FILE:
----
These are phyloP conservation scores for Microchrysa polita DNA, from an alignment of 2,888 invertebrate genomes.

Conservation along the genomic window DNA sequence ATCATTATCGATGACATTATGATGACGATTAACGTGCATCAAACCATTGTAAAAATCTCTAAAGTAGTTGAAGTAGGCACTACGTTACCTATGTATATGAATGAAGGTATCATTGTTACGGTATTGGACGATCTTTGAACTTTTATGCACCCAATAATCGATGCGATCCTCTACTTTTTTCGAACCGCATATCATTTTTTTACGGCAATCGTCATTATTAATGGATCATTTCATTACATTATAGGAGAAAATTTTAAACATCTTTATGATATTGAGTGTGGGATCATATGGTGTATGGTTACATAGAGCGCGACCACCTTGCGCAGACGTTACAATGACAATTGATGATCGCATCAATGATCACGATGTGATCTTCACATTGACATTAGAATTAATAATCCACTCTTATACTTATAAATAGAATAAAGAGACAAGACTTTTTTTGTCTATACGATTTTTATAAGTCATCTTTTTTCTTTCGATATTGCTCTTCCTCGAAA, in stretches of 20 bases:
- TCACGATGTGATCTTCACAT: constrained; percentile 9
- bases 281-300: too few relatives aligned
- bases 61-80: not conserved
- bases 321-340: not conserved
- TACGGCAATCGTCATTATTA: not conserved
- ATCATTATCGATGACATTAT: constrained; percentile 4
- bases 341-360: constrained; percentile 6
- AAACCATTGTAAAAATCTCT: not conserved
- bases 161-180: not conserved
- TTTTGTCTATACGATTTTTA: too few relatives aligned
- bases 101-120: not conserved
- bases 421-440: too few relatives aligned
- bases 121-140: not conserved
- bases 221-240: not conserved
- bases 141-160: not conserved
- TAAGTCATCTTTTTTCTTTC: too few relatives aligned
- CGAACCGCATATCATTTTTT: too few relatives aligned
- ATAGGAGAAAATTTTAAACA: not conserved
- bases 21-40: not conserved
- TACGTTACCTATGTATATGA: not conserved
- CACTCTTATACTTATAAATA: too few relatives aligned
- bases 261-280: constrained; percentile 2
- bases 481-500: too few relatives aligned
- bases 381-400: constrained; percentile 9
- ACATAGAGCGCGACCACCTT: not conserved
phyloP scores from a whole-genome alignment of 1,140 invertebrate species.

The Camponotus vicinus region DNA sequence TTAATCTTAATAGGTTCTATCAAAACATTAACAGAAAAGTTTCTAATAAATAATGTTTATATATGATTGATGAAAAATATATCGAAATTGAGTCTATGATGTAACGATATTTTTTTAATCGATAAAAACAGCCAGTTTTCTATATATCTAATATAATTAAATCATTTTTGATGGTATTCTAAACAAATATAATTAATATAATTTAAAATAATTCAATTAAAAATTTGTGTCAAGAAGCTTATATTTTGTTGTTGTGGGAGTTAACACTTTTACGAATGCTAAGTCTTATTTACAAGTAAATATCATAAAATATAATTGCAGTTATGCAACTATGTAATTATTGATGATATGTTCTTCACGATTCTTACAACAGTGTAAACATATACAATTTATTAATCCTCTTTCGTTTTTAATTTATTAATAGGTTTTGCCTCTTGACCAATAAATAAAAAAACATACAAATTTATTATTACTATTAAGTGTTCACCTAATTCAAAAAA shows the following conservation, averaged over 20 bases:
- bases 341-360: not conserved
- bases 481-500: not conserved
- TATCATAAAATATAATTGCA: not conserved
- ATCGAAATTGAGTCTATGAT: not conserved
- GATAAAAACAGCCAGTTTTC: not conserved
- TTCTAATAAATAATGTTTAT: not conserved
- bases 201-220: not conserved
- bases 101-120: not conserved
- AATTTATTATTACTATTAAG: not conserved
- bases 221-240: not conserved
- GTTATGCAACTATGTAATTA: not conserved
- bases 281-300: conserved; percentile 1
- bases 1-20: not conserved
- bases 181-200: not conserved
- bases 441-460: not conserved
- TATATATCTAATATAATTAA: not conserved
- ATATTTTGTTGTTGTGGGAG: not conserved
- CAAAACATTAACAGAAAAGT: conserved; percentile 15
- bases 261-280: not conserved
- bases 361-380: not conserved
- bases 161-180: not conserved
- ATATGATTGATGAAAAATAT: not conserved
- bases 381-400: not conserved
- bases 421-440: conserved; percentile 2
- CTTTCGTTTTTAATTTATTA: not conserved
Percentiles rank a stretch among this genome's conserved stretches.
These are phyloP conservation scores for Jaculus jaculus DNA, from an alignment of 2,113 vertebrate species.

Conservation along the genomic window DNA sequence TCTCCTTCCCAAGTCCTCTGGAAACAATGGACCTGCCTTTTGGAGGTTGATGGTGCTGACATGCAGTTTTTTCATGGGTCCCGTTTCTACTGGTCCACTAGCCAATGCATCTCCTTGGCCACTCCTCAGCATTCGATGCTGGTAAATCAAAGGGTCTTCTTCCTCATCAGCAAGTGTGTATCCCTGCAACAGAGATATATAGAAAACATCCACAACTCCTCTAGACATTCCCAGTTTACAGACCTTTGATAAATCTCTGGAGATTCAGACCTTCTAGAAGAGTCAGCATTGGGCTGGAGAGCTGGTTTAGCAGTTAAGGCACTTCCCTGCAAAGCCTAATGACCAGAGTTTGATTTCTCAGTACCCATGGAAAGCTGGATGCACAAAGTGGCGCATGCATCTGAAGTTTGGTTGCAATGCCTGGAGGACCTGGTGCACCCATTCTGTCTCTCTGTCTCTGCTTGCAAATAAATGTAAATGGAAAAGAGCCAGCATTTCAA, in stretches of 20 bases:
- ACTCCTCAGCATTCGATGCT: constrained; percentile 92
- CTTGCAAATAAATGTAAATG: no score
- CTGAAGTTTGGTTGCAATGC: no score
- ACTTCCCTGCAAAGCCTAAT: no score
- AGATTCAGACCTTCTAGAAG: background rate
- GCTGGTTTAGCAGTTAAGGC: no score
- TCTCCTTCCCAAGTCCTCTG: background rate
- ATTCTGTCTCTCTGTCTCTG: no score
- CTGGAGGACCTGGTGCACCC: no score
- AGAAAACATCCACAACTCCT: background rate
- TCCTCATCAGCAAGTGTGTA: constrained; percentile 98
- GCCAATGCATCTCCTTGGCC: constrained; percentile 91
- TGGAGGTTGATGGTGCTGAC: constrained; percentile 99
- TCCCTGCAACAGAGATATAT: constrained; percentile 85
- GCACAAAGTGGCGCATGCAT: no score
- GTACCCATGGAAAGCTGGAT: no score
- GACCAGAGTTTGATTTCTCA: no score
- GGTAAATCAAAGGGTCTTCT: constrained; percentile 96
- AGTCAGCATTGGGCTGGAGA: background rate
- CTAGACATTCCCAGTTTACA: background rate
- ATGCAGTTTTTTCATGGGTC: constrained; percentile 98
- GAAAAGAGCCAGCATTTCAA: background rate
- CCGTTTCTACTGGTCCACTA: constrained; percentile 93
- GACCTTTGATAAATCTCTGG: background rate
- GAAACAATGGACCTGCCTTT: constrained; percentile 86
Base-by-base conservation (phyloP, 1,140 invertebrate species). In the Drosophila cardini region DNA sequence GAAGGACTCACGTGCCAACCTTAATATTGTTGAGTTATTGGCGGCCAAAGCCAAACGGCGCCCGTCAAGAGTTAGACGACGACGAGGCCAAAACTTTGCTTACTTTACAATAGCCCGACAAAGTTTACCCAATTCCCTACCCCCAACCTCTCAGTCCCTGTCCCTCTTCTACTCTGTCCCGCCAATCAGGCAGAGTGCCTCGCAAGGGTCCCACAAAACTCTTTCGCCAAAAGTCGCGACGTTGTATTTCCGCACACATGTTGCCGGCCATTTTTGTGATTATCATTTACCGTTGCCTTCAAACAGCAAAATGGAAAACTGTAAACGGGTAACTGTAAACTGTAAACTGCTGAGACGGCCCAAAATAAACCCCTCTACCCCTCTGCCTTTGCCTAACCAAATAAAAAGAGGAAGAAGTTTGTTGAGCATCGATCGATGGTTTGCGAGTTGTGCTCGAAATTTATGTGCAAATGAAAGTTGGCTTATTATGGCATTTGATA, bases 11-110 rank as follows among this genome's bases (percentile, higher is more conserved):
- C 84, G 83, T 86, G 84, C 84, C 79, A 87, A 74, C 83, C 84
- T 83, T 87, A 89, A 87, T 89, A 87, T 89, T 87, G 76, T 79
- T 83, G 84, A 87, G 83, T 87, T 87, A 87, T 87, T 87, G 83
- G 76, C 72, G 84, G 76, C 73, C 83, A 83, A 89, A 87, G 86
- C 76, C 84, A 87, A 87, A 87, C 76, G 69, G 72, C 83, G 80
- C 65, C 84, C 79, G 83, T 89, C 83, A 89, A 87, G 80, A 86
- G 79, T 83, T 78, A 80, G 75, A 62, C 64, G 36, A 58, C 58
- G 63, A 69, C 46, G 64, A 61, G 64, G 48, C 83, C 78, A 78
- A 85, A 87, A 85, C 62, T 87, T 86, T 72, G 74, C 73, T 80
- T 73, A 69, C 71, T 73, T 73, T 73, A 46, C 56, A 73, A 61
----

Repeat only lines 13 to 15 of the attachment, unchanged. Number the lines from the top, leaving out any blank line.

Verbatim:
- bases 101-120: not conserved
- bases 421-440: too few relatives aligned
- bases 121-140: not conserved